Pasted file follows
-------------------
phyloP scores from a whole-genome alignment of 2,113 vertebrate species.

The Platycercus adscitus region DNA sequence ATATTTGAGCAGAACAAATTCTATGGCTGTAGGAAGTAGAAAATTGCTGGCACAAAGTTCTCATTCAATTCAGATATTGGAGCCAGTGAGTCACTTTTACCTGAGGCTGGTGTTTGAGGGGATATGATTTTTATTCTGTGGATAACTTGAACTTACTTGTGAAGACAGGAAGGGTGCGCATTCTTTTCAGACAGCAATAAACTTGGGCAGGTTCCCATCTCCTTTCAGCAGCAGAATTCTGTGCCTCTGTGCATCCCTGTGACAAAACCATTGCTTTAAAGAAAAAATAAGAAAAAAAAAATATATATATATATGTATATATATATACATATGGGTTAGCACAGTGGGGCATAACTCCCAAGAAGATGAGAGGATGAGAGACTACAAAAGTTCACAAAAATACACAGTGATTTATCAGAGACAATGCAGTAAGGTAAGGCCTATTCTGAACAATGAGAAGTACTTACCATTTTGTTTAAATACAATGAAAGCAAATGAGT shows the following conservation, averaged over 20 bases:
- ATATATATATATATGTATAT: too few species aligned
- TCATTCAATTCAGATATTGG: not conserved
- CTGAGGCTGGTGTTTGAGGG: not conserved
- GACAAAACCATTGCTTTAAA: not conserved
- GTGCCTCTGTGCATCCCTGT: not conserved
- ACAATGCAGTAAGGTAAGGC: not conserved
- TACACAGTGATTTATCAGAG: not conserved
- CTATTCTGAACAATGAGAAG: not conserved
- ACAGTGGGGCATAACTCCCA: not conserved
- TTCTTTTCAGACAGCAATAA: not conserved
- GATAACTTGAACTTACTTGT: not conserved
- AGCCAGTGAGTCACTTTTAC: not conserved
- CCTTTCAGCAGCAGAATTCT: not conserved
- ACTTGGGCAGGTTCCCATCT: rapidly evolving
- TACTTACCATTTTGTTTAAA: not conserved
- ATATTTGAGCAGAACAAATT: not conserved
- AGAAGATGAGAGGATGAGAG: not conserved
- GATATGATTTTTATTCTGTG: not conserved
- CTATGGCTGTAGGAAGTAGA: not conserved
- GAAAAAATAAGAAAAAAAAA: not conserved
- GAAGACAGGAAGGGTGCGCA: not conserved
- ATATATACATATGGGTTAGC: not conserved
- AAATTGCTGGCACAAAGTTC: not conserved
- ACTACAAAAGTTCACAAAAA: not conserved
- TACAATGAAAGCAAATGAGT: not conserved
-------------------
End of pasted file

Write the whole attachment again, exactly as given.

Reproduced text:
phyloP scores from a whole-genome alignment of 2,113 vertebrate species.

The Platycercus adscitus region DNA sequence ATATTTGAGCAGAACAAATTCTATGGCTGTAGGAAGTAGAAAATTGCTGGCACAAAGTTCTCATTCAATTCAGATATTGGAGCCAGTGAGTCACTTTTACCTGAGGCTGGTGTTTGAGGGGATATGATTTTTATTCTGTGGATAACTTGAACTTACTTGTGAAGACAGGAAGGGTGCGCATTCTTTTCAGACAGCAATAAACTTGGGCAGGTTCCCATCTCCTTTCAGCAGCAGAATTCTGTGCCTCTGTGCATCCCTGTGACAAAACCATTGCTTTAAAGAAAAAATAAGAAAAAAAAAATATATATATATATGTATATATATATACATATGGGTTAGCACAGTGGGGCATAACTCCCAAGAAGATGAGAGGATGAGAGACTACAAAAGTTCACAAAAATACACAGTGATTTATCAGAGACAATGCAGTAAGGTAAGGCCTATTCTGAACAATGAGAAGTACTTACCATTTTGTTTAAATACAATGAAAGCAAATGAGT shows the following conservation, averaged over 20 bases:
- ATATATATATATATGTATAT: too few species aligned
- TCATTCAATTCAGATATTGG: not conserved
- CTGAGGCTGGTGTTTGAGGG: not conserved
- GACAAAACCATTGCTTTAAA: not conserved
- GTGCCTCTGTGCATCCCTGT: not conserved
- ACAATGCAGTAAGGTAAGGC: not conserved
- TACACAGTGATTTATCAGAG: not conserved
- CTATTCTGAACAATGAGAAG: not conserved
- ACAGTGGGGCATAACTCCCA: not conserved
- TTCTTTTCAGACAGCAATAA: not conserved
- GATAACTTGAACTTACTTGT: not conserved
- AGCCAGTGAGTCACTTTTAC: not conserved
- CCTTTCAGCAGCAGAATTCT: not conserved
- ACTTGGGCAGGTTCCCATCT: rapidly evolving
- TACTTACCATTTTGTTTAAA: not conserved
- ATATTTGAGCAGAACAAATT: not conserved
- AGAAGATGAGAGGATGAGAG: not conserved
- GATATGATTTTTATTCTGTG: not conserved
- CTATGGCTGTAGGAAGTAGA: not conserved
- GAAAAAATAAGAAAAAAAAA: not conserved
- GAAGACAGGAAGGGTGCGCA: not conserved
- ATATATACATATGGGTTAGC: not conserved
- AAATTGCTGGCACAAAGTTC: not conserved
- ACTACAAAAGTTCACAAAAA: not conserved
- TACAATGAAAGCAAATGAGT: not conserved